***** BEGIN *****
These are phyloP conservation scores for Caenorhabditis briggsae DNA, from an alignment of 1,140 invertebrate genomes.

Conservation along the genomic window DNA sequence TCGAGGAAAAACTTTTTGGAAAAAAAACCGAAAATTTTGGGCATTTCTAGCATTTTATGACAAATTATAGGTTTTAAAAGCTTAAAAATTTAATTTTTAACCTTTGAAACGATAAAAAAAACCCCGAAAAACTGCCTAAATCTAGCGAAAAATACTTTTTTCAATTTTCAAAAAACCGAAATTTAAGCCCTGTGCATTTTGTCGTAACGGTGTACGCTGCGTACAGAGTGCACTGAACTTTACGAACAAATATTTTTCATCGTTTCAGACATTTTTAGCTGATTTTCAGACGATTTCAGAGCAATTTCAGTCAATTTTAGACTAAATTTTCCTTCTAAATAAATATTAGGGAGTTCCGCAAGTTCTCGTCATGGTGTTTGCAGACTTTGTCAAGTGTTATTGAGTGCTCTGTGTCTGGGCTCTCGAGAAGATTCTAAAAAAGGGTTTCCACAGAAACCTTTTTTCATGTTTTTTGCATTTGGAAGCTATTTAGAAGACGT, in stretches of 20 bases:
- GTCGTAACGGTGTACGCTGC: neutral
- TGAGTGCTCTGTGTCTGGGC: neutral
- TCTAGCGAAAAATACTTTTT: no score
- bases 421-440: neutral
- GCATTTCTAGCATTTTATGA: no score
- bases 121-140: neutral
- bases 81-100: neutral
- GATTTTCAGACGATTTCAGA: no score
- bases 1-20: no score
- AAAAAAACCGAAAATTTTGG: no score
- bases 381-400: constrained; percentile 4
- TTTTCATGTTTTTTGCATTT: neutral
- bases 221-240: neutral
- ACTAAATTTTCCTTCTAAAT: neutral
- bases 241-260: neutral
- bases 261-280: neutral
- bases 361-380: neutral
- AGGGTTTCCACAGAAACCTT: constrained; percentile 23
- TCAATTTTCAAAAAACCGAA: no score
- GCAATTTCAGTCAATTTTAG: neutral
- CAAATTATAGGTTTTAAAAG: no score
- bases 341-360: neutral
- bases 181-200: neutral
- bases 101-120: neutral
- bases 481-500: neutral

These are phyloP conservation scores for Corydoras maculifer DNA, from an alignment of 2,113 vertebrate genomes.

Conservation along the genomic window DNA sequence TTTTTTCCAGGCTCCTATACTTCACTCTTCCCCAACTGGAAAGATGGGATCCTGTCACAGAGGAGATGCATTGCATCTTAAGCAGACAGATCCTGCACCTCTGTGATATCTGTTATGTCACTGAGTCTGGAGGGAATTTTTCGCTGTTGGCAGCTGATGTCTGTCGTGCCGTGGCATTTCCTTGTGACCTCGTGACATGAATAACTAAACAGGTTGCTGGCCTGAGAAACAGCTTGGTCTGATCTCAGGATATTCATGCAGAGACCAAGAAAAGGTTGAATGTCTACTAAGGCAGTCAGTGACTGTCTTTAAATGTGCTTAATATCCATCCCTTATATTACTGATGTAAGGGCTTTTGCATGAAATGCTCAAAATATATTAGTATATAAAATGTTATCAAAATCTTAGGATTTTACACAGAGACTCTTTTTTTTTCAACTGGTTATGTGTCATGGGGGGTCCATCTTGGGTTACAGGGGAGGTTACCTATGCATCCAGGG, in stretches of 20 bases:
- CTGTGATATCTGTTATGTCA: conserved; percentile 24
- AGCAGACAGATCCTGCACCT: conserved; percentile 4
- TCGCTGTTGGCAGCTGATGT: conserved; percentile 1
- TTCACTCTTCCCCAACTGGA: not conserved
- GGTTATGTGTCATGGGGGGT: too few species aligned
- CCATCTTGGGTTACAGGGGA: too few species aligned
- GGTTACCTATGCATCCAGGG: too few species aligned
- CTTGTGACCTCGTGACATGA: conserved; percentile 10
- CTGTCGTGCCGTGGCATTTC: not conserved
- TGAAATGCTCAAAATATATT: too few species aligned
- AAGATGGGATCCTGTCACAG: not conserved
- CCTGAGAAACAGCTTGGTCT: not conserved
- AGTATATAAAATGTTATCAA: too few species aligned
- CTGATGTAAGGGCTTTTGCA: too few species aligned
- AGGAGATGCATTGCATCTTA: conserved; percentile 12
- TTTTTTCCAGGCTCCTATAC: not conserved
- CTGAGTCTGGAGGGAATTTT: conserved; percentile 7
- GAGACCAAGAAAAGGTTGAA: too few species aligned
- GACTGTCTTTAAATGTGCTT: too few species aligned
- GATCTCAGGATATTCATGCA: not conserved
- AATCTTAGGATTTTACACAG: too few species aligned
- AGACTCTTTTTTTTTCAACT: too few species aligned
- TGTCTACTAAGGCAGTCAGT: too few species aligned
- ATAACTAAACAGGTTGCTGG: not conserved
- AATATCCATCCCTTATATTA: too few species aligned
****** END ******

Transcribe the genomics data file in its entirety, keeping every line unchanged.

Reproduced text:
These are phyloP conservation scores for Caenorhabditis briggsae DNA, from an alignment of 1,140 invertebrate genomes.

Conservation along the genomic window DNA sequence TCGAGGAAAAACTTTTTGGAAAAAAAACCGAAAATTTTGGGCATTTCTAGCATTTTATGACAAATTATAGGTTTTAAAAGCTTAAAAATTTAATTTTTAACCTTTGAAACGATAAAAAAAACCCCGAAAAACTGCCTAAATCTAGCGAAAAATACTTTTTTCAATTTTCAAAAAACCGAAATTTAAGCCCTGTGCATTTTGTCGTAACGGTGTACGCTGCGTACAGAGTGCACTGAACTTTACGAACAAATATTTTTCATCGTTTCAGACATTTTTAGCTGATTTTCAGACGATTTCAGAGCAATTTCAGTCAATTTTAGACTAAATTTTCCTTCTAAATAAATATTAGGGAGTTCCGCAAGTTCTCGTCATGGTGTTTGCAGACTTTGTCAAGTGTTATTGAGTGCTCTGTGTCTGGGCTCTCGAGAAGATTCTAAAAAAGGGTTTCCACAGAAACCTTTTTTCATGTTTTTTGCATTTGGAAGCTATTTAGAAGACGT, in stretches of 20 bases:
- GTCGTAACGGTGTACGCTGC: neutral
- TGAGTGCTCTGTGTCTGGGC: neutral
- TCTAGCGAAAAATACTTTTT: no score
- bases 421-440: neutral
- GCATTTCTAGCATTTTATGA: no score
- bases 121-140: neutral
- bases 81-100: neutral
- GATTTTCAGACGATTTCAGA: no score
- bases 1-20: no score
- AAAAAAACCGAAAATTTTGG: no score
- bases 381-400: constrained; percentile 4
- TTTTCATGTTTTTTGCATTT: neutral
- bases 221-240: neutral
- ACTAAATTTTCCTTCTAAAT: neutral
- bases 241-260: neutral
- bases 261-280: neutral
- bases 361-380: neutral
- AGGGTTTCCACAGAAACCTT: constrained; percentile 23
- TCAATTTTCAAAAAACCGAA: no score
- GCAATTTCAGTCAATTTTAG: neutral
- CAAATTATAGGTTTTAAAAG: no score
- bases 341-360: neutral
- bases 181-200: neutral
- bases 101-120: neutral
- bases 481-500: neutral

These are phyloP conservation scores for Corydoras maculifer DNA, from an alignment of 2,113 vertebrate genomes.

Conservation along the genomic window DNA sequence TTTTTTCCAGGCTCCTATACTTCACTCTTCCCCAACTGGAAAGATGGGATCCTGTCACAGAGGAGATGCATTGCATCTTAAGCAGACAGATCCTGCACCTCTGTGATATCTGTTATGTCACTGAGTCTGGAGGGAATTTTTCGCTGTTGGCAGCTGATGTCTGTCGTGCCGTGGCATTTCCTTGTGACCTCGTGACATGAATAACTAAACAGGTTGCTGGCCTGAGAAACAGCTTGGTCTGATCTCAGGATATTCATGCAGAGACCAAGAAAAGGTTGAATGTCTACTAAGGCAGTCAGTGACTGTCTTTAAATGTGCTTAATATCCATCCCTTATATTACTGATGTAAGGGCTTTTGCATGAAATGCTCAAAATATATTAGTATATAAAATGTTATCAAAATCTTAGGATTTTACACAGAGACTCTTTTTTTTTCAACTGGTTATGTGTCATGGGGGGTCCATCTTGGGTTACAGGGGAGGTTACCTATGCATCCAGGG, in stretches of 20 bases:
- CTGTGATATCTGTTATGTCA: conserved; percentile 24
- AGCAGACAGATCCTGCACCT: conserved; percentile 4
- TCGCTGTTGGCAGCTGATGT: conserved; percentile 1
- TTCACTCTTCCCCAACTGGA: not conserved
- GGTTATGTGTCATGGGGGGT: too few species aligned
- CCATCTTGGGTTACAGGGGA: too few species aligned
- GGTTACCTATGCATCCAGGG: too few species aligned
- CTTGTGACCTCGTGACATGA: conserved; percentile 10
- CTGTCGTGCCGTGGCATTTC: not conserved
- TGAAATGCTCAAAATATATT: too few species aligned
- AAGATGGGATCCTGTCACAG: not conserved
- CCTGAGAAACAGCTTGGTCT: not conserved
- AGTATATAAAATGTTATCAA: too few species aligned
- CTGATGTAAGGGCTTTTGCA: too few species aligned
- AGGAGATGCATTGCATCTTA: conserved; percentile 12
- TTTTTTCCAGGCTCCTATAC: not conserved
- CTGAGTCTGGAGGGAATTTT: conserved; percentile 7
- GAGACCAAGAAAAGGTTGAA: too few species aligned
- GACTGTCTTTAAATGTGCTT: too few species aligned
- GATCTCAGGATATTCATGCA: not conserved
- AATCTTAGGATTTTACACAG: too few species aligned
- AGACTCTTTTTTTTTCAACT: too few species aligned
- TGTCTACTAAGGCAGTCAGT: too few species aligned
- ATAACTAAACAGGTTGCTGG: not conserved
- AATATCCATCCCTTATATTA: too few species aligned